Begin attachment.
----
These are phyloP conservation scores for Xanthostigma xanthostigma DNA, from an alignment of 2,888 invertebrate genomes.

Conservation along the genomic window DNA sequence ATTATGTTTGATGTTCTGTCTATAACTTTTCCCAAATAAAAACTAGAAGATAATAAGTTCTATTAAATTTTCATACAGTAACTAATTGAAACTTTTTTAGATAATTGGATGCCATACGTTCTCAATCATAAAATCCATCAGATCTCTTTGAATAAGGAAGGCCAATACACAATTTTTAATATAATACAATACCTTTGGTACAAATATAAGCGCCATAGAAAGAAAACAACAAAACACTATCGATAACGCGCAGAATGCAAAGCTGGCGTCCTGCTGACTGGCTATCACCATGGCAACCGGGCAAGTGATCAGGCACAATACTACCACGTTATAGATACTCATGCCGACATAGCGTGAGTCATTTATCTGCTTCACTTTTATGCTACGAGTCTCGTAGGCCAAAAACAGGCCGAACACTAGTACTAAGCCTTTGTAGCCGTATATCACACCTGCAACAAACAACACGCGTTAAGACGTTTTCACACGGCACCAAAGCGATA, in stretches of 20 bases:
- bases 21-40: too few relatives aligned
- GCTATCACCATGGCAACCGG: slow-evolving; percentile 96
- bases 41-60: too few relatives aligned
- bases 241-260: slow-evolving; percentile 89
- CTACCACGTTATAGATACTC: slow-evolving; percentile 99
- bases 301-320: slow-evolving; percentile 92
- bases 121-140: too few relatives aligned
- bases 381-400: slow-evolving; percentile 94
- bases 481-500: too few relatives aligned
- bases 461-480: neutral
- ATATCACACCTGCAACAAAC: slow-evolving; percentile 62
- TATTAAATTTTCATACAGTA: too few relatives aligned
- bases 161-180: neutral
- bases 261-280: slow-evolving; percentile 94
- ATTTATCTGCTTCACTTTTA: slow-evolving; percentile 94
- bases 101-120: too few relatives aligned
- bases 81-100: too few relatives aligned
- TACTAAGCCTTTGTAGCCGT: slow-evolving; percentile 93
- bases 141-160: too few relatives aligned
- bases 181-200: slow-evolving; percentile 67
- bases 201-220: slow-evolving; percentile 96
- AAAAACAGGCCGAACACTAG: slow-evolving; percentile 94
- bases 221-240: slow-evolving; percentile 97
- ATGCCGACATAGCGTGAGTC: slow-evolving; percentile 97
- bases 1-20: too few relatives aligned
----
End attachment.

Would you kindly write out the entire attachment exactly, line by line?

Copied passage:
These are phyloP conservation scores for Xanthostigma xanthostigma DNA, from an alignment of 2,888 invertebrate genomes.

Conservation along the genomic window DNA sequence ATTATGTTTGATGTTCTGTCTATAACTTTTCCCAAATAAAAACTAGAAGATAATAAGTTCTATTAAATTTTCATACAGTAACTAATTGAAACTTTTTTAGATAATTGGATGCCATACGTTCTCAATCATAAAATCCATCAGATCTCTTTGAATAAGGAAGGCCAATACACAATTTTTAATATAATACAATACCTTTGGTACAAATATAAGCGCCATAGAAAGAAAACAACAAAACACTATCGATAACGCGCAGAATGCAAAGCTGGCGTCCTGCTGACTGGCTATCACCATGGCAACCGGGCAAGTGATCAGGCACAATACTACCACGTTATAGATACTCATGCCGACATAGCGTGAGTCATTTATCTGCTTCACTTTTATGCTACGAGTCTCGTAGGCCAAAAACAGGCCGAACACTAGTACTAAGCCTTTGTAGCCGTATATCACACCTGCAACAAACAACACGCGTTAAGACGTTTTCACACGGCACCAAAGCGATA, in stretches of 20 bases:
- bases 21-40: too few relatives aligned
- GCTATCACCATGGCAACCGG: slow-evolving; percentile 96
- bases 41-60: too few relatives aligned
- bases 241-260: slow-evolving; percentile 89
- CTACCACGTTATAGATACTC: slow-evolving; percentile 99
- bases 301-320: slow-evolving; percentile 92
- bases 121-140: too few relatives aligned
- bases 381-400: slow-evolving; percentile 94
- bases 481-500: too few relatives aligned
- bases 461-480: neutral
- ATATCACACCTGCAACAAAC: slow-evolving; percentile 62
- TATTAAATTTTCATACAGTA: too few relatives aligned
- bases 161-180: neutral
- bases 261-280: slow-evolving; percentile 94
- ATTTATCTGCTTCACTTTTA: slow-evolving; percentile 94
- bases 101-120: too few relatives aligned
- bases 81-100: too few relatives aligned
- TACTAAGCCTTTGTAGCCGT: slow-evolving; percentile 93
- bases 141-160: too few relatives aligned
- bases 181-200: slow-evolving; percentile 67
- bases 201-220: slow-evolving; percentile 96
- AAAAACAGGCCGAACACTAG: slow-evolving; percentile 94
- bases 221-240: slow-evolving; percentile 97
- ATGCCGACATAGCGTGAGTC: slow-evolving; percentile 97
- bases 1-20: too few relatives aligned